Sep 2, 2009
Published in: Software industry/profession articles
It’s amazing how some seemingly technical problems can be very dangerous to solve by IT in isolation. One such issue is the question whether to merge similar code from different projects into a shared base or not. It looks as if it is completely in the IT domain, but it essentially lies on the critical business path and the answer to the question depends very much on the market situation in which the business operates and marketing plans of the company.
A few of us met up two weeks ago to continue the discussion from the AltNetUK 2009 conference on domain driven design beyond basic patterns and building blocks, or “the second half of the blue book” as Ian Cooper called it. Stuart Campbell raised the question of merging - should two similar projects be refactored and similar parts extracted into a shared kernel. The discussion that followed made it clear to me how dangerous is to consider this question without looking at the big picture from a business side (or again using the terms from the second half of the blue book, considering what really is the core domain and what makes the system worth writing).
This is again where the question ‘Why?’ should be raised before we discuss ‘How?’ and ‘What?’, something that should in my opinion be raised much more often on software projects. Merging common parts of similar projects and extracting a shared component makes a lot of sense, as it can reduce management costs and make changes to both projects easier to synchronize in the future. But that might actually be counter-productive.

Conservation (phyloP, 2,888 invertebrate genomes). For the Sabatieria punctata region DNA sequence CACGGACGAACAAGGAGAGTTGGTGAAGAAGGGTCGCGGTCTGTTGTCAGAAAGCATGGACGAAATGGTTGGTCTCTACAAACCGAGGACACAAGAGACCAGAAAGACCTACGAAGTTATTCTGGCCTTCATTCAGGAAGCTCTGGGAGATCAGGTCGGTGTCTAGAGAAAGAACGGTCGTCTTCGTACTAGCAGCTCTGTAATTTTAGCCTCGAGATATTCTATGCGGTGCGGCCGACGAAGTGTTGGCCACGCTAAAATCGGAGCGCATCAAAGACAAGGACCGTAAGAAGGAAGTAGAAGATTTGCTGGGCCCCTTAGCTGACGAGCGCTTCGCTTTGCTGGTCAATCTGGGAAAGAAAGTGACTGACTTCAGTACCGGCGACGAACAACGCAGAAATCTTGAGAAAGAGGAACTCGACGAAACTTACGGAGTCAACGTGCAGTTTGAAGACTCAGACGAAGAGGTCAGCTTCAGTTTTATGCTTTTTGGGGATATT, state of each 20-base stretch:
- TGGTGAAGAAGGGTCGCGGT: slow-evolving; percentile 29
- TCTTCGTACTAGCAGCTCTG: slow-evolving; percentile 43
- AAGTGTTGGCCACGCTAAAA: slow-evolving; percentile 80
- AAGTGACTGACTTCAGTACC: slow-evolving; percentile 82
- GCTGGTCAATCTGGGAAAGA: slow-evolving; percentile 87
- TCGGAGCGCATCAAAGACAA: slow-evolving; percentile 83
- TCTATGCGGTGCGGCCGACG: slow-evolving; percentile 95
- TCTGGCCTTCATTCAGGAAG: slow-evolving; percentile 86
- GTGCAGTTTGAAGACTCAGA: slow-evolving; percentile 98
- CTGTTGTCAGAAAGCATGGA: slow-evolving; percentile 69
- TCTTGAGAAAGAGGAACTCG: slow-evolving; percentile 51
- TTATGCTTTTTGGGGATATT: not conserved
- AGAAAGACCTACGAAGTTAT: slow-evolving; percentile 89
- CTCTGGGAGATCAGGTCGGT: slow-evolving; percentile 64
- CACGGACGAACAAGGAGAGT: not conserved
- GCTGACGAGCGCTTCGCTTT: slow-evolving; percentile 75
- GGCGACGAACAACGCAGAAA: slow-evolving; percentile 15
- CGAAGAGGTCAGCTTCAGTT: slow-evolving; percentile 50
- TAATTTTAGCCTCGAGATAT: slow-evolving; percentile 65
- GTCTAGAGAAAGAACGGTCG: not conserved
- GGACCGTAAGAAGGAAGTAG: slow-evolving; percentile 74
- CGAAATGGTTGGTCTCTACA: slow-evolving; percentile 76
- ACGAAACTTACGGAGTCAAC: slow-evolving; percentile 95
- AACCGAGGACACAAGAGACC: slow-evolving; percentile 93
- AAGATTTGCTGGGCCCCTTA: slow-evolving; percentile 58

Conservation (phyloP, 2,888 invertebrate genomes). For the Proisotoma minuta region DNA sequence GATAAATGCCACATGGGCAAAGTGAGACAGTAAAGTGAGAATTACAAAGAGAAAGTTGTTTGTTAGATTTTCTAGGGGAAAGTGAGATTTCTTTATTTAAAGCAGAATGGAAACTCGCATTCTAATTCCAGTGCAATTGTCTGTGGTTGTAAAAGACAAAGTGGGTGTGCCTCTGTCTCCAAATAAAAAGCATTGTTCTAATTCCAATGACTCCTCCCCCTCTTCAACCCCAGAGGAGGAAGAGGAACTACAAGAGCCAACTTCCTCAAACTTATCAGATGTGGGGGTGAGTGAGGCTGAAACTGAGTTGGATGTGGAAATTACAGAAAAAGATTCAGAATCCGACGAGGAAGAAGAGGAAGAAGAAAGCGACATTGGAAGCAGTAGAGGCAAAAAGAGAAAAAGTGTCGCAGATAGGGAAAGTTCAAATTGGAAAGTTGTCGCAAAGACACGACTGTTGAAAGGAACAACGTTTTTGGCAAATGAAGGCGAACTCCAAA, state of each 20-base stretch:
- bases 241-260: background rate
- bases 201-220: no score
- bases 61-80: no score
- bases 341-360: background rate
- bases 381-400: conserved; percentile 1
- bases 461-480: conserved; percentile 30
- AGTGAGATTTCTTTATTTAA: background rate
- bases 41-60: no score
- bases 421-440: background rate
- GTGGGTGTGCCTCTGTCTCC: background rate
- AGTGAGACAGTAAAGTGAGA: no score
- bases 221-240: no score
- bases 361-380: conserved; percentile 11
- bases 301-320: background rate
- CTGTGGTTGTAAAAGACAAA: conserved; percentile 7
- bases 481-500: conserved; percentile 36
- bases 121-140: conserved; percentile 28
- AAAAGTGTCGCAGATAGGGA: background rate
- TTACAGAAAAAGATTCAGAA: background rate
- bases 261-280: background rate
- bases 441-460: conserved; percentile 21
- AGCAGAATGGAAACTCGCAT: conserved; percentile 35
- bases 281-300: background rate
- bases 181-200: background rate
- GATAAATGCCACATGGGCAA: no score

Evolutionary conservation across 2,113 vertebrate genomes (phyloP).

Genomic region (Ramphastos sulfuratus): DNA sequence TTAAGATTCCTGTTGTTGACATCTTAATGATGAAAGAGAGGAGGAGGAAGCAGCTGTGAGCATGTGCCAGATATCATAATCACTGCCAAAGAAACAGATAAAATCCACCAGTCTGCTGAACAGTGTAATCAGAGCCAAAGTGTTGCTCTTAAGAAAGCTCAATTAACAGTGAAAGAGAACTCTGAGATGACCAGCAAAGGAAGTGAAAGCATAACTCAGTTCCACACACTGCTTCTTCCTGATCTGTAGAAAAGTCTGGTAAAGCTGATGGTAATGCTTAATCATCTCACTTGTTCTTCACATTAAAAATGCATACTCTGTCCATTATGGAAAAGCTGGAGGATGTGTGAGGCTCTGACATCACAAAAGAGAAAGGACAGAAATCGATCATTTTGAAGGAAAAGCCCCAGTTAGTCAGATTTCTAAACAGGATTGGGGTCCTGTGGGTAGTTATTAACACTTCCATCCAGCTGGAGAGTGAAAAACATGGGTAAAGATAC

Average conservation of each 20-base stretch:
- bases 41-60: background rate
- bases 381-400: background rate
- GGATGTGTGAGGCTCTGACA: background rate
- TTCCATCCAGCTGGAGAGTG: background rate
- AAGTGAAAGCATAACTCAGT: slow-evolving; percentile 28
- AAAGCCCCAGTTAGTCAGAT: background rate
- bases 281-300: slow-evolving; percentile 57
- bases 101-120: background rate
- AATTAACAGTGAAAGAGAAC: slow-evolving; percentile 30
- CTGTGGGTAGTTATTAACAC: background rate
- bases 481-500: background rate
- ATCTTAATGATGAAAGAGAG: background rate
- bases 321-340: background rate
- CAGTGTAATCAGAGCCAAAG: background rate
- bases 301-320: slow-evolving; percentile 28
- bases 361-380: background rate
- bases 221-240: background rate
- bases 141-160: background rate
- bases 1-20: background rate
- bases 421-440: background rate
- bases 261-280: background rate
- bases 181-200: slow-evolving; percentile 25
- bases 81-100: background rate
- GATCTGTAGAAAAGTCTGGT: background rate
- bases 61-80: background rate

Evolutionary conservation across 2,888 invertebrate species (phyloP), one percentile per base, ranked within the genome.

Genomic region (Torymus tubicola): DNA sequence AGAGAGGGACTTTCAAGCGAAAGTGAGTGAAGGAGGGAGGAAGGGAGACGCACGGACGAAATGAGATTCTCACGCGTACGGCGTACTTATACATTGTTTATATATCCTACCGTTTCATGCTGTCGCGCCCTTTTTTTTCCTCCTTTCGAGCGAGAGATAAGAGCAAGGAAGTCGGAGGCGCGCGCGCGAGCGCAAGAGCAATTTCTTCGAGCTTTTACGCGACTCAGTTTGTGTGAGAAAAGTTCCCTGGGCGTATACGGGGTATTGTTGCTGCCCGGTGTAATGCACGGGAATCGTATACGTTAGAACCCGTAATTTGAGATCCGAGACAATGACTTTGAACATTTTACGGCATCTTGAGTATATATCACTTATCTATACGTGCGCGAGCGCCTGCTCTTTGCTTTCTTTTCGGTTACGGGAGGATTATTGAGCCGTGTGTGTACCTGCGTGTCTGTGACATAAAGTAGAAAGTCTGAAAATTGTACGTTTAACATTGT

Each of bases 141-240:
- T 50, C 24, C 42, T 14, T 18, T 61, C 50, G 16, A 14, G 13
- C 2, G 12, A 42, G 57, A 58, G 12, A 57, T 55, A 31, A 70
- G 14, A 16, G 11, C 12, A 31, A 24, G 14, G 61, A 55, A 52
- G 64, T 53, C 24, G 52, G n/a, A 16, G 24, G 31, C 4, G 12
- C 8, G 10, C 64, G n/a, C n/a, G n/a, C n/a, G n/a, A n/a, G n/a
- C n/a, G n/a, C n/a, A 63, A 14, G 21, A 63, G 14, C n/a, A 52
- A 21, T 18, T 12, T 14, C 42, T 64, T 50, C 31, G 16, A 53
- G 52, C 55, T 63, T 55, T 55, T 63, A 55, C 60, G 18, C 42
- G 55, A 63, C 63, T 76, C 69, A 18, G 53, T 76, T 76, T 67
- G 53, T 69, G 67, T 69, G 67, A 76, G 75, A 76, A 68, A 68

If the end client or the company that is developing software for its own operations is in a fairly stable, low margin market where everyone delivers the same old service but their competitive advantage is being able to deliver it cheaper, then consolidating and merging makes sense. Losing a few bits of functionality or making it slower to deliver individual projects doesn’t really matter much, as the market and products should be fairly stable.
On the other hand, if the company is in an emerging innovative market, with high margins and competing on functionality, the overhead of maintenance for two separate projects might be negligible compared to potential gains of delivering faster and being more flexible with features. For a shared kernel to work, it has to be accompanied by serious change management procedures and a lot more integration testing. This introduces a significant overhead on implementing new features in that shared part. It also makes two previously independent projects reliant on the quality and delivery timelines of that shared part. Also, in a dynamic market, opportunities change and lots of code gets deprecated quickly – it is easier to throw it away if it does not belong to a “core” library. Very often, these “shared”, “util”, “api” or “core” libraries are essentially some kind of limbo where undead code lurks because nobody has the time or power to drop it.
The point I’m trying to make is that there is no right or wrong answer to the question of merging in general. In particular, cheaper maintenance is not always the competitive advantage of the business and the main business goal, although it seems as a good idea. Sometimes more expensive maintenance with more flexible delivery makes a lot more sense from a business perspective, especially for companies that claim to be innovators. Unfortunately, if this question is considered in isolation by the IT, it might actually turn out to shoot the business in the foot with the best of intentions.
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